Actiony remake of Cure, William Fichtner hypnotizing people into helping with his robberies and kidnappings, sometimes with the traditional lighter and sometimes by just using The Force, with Detective Affleck on his trail. The plot gets more twisty and insane – some rug-pulling in the second half reveals the first half was all a psychic trick being played on Affleck, who breaks free, setting up a Scanners situation between himself and Fichtner and alliance-shifting Alice Braga (a sci-fi thriller veteran). It’s no Alita: Battle Angel, but I had a good time.

also a bit of Firestarter:

Reminds of Heat in its attempt to build drama with a career criminal’s romantic relationship endangered by his line of work. But here the girl (Rebecca Hall, Christian Bale’s wife in The Prestige) was a hostage in the gang’s previous job – Ben Affleck was supposed to check on her afterward, eliminate her if she knows too much, but falls for her instead. She is traumatized by her heist & hostage experience so it’s no surprise at all when she’s working with the FBI at the end, although somewhat surprising that Affleck manages to escape the huge shootout after their final Fenway Park heist, killing boss Pete Postlethwaite then escaping to Florida.

Solid crime flick, though Ben is better at Boston-accented dialogue scenes and filming criminals wearing weird masks in cool poses than assembling distinguished action sequences. Jeremy Renner (between Hurt Locker and Mission Impossible 4) got an oscar nomination as the hotheaded, trigger-happy second in command (so, the Joe Pesci role), whose druggie sister (Green Lantern’s Blake Lively) the FBI gets to. FBI is led by Mad Men’s Jon Hamm, are very good investigators but not the best marksmen. Small roles for Victor Garber as a banker and Chris Cooper as Affleck’s imprisoned father.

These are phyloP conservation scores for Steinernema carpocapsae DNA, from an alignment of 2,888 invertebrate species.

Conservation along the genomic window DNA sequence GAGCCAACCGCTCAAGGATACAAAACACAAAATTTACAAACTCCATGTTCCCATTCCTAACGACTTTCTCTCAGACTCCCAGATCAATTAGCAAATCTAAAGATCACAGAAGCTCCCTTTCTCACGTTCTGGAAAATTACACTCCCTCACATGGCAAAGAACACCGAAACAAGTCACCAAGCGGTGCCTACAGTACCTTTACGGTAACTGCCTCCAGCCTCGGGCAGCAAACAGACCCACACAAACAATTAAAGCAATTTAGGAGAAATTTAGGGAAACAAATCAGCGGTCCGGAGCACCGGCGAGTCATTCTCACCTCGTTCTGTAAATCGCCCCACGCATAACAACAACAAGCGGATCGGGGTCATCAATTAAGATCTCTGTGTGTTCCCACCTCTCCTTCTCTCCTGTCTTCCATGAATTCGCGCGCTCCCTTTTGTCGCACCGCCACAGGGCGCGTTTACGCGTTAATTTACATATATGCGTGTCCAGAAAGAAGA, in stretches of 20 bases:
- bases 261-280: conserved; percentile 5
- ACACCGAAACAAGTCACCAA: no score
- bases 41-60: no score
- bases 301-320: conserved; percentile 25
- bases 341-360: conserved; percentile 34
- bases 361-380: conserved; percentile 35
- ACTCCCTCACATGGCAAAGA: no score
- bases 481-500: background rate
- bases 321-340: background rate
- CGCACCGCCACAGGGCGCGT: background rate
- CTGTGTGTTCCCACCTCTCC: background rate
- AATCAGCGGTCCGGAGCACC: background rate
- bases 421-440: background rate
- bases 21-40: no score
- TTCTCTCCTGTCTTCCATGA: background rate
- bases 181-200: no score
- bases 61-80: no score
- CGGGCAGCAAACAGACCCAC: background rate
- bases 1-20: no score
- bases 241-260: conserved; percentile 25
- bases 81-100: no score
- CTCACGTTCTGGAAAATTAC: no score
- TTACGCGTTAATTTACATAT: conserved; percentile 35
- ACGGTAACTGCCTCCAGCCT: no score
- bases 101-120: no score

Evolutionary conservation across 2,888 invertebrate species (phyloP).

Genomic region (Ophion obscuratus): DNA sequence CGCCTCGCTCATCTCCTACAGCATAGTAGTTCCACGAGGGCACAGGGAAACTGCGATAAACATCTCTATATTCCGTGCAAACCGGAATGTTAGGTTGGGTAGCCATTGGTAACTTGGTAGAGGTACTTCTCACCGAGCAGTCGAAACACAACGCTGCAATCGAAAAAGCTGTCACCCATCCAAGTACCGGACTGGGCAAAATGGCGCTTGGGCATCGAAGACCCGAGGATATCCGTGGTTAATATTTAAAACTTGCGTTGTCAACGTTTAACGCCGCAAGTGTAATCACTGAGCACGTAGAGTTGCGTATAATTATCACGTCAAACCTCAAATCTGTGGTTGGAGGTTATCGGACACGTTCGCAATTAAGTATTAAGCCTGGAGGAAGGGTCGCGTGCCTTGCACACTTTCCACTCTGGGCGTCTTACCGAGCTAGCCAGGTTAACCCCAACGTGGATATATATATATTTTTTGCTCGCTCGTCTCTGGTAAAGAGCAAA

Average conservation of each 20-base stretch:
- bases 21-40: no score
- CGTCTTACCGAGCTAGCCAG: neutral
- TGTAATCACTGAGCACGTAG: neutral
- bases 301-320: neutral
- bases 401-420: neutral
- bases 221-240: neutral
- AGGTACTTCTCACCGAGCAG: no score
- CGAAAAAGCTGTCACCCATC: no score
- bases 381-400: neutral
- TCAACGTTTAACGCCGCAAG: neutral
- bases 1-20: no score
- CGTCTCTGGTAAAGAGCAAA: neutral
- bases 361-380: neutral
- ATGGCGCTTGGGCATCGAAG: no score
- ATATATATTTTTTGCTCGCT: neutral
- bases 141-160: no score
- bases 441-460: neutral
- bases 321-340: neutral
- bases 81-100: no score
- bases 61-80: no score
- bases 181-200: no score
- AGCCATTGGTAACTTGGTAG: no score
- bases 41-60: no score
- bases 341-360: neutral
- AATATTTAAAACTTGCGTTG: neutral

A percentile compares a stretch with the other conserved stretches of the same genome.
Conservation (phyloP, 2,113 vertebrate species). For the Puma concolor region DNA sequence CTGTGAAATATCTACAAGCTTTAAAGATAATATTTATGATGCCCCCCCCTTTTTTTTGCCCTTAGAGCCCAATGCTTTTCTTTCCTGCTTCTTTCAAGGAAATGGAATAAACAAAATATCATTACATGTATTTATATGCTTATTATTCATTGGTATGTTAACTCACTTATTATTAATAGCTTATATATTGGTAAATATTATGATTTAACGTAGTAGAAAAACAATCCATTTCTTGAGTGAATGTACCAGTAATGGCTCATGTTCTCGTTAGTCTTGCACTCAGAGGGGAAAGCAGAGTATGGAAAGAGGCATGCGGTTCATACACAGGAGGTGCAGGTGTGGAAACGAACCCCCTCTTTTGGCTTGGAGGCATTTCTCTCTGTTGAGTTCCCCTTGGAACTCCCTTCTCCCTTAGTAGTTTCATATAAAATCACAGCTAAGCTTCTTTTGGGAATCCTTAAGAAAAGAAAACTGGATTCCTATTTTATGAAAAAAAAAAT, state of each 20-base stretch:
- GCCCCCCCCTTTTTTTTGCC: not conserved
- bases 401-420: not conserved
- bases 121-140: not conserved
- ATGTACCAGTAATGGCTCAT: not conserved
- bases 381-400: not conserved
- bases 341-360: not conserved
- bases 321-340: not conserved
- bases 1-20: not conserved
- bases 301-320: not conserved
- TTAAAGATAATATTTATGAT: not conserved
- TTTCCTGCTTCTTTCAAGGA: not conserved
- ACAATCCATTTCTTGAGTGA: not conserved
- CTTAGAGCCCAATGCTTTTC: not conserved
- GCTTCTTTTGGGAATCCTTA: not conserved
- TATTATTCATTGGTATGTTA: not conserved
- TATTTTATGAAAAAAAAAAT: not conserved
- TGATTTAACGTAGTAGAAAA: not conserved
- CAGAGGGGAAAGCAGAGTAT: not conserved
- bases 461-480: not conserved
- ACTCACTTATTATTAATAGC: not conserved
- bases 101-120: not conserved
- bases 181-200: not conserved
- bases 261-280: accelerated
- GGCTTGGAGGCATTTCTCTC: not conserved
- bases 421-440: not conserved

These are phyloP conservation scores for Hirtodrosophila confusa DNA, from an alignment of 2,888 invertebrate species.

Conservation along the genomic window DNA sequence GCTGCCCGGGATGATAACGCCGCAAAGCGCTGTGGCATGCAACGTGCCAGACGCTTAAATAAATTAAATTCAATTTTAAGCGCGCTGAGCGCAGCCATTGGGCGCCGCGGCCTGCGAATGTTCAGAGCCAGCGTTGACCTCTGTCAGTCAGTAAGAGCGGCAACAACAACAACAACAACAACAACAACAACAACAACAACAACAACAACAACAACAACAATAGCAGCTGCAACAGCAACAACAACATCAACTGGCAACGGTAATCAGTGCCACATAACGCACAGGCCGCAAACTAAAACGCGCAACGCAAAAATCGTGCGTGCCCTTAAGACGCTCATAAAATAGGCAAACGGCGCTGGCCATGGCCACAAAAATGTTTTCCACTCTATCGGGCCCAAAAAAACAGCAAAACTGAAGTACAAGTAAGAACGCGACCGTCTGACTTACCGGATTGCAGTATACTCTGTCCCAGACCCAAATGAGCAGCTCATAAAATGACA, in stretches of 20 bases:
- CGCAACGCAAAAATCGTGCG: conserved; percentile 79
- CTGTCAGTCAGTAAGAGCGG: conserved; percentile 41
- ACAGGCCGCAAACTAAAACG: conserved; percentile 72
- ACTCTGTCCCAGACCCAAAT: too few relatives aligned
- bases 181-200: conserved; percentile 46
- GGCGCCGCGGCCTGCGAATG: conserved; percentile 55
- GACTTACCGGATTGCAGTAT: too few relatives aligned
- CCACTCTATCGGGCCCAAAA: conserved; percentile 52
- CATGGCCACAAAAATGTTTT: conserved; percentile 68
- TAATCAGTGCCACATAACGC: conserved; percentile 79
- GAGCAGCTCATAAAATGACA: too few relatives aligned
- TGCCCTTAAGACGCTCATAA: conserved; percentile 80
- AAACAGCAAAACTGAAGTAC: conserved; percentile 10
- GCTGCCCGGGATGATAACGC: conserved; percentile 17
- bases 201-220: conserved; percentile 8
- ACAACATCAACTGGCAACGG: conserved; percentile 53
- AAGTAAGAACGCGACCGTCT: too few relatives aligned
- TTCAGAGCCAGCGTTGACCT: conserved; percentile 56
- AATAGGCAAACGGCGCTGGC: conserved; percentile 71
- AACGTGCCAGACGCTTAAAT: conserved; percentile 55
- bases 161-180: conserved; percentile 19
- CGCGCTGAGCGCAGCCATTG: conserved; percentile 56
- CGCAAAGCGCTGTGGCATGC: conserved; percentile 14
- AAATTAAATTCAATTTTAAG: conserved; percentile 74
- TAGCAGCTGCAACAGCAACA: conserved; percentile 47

Full of great twists that I’m about to give away. Soon after Ben Affleck’s wife disappears, and he’s sad and hanging out with his sympathetic sister (Carrie Coon of HBO show The Leftovers, also about disappearing people) and doing press, and the cops are slightly suspicious that Ben might be a murderer, Ben’s secret girlfriend shows up, turning the tables on his perfect husband image. Then after things start getting worse for Ben amd his sister is mortgaging the house to pay for celebrity lawyer Tyler Perry, the movie reveals wife Rosamund Pike (The World’s End), alive and well and plotting to frame him as a murderer as revenge for the secret girlfriend. Rosamund grew up the subject of her parents’ series of children’s books (Amazing Amy) and is not gonna settle for a less-than-amazing husband. She’s also not very street-smart, and soon loses all her money to thieving motel neighbors, and instead of heating up her plan to commit suicide and have her body’s discovery be the final nail in Ben’s coffin, she hides out with super-rich ex-boyfriend Neil Patrick Harris, then decides to claim the whole thing was an abduction, murders Neil and returns covered in blood to perfect husband Ben. Somehow it managed to outdo itself in the last couple minutes with the creepiest ending possible.

Novel/screenplay by Gillian Flynn. Fincher has kept the efficient snappy editing to the rhythm of dialogue from The Social Network. Who’d have thought circa 2004 that I’d end up liking Ben Affleck so much? Was going to quote from the Fincher interview in Film Comment but it’s all too good, can’t decide which bit is best.